There are three basic operations to be performed on relations:
The INSERT Operation:
The insert operation allows us to insert a new tuple in a relation. When we try to insert a new record, then any of the following four types of constraints can be violated:
If the value given to an attribute lies outside the domain of that attribute.
If the value of the key attribute in the new tuple t is the same as in the existing tuple in relation R.
Entity Integrity Constraint:
If the primary key attribute value of new tuple is given as null.
Referential Integrity Constraint:
If the value of the foreign key in t refers to a tuple that does not appear in the referenced relation.
If the insertion violates one or more constraints then
The DELETION Operation:
- Insertion can be rejected and the reason for rejection can also be explained to the user by DBMS
- Ask the user to correct the data and resubmit, also give the reason for rejecting the insertion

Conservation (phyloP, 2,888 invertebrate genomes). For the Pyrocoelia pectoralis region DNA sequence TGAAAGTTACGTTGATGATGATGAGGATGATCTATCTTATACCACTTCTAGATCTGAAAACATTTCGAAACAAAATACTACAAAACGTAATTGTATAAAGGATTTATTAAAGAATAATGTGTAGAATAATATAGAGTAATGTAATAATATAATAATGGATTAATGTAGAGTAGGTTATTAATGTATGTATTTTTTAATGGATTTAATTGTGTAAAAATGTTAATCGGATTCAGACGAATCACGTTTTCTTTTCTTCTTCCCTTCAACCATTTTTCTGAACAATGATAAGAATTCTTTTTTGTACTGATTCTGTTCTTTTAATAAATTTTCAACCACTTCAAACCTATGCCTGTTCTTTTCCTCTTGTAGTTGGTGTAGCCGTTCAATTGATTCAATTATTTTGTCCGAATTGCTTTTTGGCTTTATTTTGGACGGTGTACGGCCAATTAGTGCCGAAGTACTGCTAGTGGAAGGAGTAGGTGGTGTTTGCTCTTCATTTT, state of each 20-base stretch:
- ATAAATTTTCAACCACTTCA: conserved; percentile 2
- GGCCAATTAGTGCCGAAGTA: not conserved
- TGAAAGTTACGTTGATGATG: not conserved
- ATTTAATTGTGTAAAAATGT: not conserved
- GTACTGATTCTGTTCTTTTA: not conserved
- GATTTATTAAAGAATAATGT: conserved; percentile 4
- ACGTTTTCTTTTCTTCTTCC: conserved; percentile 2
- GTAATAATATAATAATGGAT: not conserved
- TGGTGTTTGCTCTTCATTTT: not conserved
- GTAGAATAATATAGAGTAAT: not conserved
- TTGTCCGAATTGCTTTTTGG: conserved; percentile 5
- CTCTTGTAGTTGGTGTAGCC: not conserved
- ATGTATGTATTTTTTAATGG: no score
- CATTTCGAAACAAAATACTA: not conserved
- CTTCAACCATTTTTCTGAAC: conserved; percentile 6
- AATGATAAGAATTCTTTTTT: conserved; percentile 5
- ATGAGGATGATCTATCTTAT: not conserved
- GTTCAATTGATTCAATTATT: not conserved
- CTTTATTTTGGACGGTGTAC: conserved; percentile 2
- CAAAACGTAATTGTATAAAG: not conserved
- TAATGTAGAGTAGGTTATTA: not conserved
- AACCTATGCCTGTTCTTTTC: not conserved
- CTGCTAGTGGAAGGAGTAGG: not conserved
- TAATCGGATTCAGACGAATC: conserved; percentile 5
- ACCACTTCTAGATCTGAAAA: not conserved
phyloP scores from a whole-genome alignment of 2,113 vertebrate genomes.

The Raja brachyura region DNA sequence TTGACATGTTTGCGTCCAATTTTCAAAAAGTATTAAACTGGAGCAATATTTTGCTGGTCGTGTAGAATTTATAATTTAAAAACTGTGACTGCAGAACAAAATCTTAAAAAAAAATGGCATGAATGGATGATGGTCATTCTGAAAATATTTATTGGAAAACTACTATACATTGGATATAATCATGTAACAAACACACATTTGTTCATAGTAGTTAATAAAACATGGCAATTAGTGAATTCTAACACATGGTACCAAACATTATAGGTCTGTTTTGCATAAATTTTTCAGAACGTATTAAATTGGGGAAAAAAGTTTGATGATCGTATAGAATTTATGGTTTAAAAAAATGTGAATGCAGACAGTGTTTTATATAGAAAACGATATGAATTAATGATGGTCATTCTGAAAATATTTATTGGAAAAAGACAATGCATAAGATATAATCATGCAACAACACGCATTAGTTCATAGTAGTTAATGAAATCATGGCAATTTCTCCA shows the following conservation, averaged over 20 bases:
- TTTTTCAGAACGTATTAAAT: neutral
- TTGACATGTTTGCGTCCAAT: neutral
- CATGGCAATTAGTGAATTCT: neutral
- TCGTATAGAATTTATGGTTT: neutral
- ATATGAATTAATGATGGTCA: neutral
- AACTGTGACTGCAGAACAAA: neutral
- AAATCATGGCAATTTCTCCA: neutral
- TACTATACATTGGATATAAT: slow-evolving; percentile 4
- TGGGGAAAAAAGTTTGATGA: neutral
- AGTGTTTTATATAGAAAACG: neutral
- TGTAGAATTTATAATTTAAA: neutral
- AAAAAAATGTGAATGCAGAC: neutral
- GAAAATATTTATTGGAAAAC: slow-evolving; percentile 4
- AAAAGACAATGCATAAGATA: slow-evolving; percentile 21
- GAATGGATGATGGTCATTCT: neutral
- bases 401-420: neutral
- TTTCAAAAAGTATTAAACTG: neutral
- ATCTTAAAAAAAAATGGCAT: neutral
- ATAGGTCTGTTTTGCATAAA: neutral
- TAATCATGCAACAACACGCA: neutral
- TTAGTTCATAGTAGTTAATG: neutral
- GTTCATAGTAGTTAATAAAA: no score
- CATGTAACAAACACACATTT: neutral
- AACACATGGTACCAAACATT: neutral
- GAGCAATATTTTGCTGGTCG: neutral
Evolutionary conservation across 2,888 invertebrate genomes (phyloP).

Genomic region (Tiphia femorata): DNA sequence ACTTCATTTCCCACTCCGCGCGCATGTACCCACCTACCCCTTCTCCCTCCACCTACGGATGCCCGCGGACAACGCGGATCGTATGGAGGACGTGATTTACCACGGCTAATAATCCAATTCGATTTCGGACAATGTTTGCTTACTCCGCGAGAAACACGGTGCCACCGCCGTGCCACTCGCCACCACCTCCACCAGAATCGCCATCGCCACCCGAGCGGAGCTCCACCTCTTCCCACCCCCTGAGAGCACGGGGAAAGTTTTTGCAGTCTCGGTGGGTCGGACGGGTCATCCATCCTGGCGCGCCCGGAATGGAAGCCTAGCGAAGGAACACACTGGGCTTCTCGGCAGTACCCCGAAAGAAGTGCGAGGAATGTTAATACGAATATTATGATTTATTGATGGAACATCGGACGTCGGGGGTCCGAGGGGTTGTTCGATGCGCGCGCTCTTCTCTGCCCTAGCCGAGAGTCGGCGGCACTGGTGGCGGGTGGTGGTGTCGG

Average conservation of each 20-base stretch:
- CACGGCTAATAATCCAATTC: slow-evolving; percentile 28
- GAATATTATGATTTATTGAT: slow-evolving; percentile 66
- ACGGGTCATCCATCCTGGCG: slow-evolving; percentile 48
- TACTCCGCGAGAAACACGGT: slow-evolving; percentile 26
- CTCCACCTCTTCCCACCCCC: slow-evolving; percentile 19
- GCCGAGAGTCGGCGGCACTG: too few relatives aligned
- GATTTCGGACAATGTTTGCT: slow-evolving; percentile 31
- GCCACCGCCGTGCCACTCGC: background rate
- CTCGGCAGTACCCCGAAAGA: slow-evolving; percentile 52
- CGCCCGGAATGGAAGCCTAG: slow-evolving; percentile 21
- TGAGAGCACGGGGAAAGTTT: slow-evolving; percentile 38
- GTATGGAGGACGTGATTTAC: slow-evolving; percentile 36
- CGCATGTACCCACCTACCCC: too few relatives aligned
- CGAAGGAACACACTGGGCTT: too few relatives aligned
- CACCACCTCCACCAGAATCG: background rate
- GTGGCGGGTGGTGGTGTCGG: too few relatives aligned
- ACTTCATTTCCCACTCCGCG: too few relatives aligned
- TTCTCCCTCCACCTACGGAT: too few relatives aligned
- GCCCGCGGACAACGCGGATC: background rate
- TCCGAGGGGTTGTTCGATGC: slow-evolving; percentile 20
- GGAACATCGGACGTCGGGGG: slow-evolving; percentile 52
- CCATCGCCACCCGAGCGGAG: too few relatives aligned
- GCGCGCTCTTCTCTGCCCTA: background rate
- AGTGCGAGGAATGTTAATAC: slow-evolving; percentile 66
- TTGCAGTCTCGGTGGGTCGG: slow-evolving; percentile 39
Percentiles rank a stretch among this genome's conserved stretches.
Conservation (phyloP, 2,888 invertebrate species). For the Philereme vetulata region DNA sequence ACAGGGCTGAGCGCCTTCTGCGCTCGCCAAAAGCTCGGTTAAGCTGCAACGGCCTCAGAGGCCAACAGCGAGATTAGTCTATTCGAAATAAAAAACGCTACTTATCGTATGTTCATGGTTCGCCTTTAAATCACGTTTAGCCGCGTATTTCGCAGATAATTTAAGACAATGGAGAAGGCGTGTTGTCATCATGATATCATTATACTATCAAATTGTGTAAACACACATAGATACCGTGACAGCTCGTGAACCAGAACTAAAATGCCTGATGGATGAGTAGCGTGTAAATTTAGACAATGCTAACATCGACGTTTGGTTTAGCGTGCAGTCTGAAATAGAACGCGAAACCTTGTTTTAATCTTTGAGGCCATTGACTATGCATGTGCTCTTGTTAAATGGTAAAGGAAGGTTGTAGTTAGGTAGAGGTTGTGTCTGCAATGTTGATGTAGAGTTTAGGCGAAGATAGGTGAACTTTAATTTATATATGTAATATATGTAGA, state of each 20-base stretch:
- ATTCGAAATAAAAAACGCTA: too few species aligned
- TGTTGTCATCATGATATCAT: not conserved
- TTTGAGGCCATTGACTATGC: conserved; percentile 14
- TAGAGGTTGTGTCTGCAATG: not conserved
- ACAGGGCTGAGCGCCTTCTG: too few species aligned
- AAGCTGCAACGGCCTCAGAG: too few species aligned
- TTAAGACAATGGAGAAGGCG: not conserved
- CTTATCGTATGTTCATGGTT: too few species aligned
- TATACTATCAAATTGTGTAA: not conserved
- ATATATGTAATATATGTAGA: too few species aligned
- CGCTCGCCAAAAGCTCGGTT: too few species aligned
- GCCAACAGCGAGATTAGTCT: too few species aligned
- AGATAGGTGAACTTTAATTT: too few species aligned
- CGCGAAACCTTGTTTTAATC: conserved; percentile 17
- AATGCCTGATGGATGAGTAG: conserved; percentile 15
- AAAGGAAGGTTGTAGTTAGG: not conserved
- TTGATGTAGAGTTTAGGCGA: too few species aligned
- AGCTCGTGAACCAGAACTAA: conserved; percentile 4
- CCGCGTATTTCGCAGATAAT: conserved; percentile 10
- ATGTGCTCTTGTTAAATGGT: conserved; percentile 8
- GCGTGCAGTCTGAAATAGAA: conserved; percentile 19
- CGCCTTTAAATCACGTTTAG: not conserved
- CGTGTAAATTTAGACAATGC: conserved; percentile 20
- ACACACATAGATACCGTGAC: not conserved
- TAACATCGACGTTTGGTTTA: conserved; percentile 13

Using the delete operation some existing records can be deleted from a relation. To delete some specific records from the database a condition is also specified, based on which records can be selected for deletion.
Constraints that can be violated during deletion
Only one type of constraint can be violated during deletion, it is referential integrity constraint. It can occur when delete a record in the table where it is referenced by the foreign key of another table.
If the deletion violates referential integrity constraint, then
The UPDATE Operation:
- Reject the deletion
- Attempt to cascade the deletion by deleting tuples that references the tuple that is being deleted
- Change the value of referencing attribute that causes the violation
Update operations are used for modifying database values.
The constraints violations faced by this operation are logically the same as the problem faced by Insertion and Deletion operations.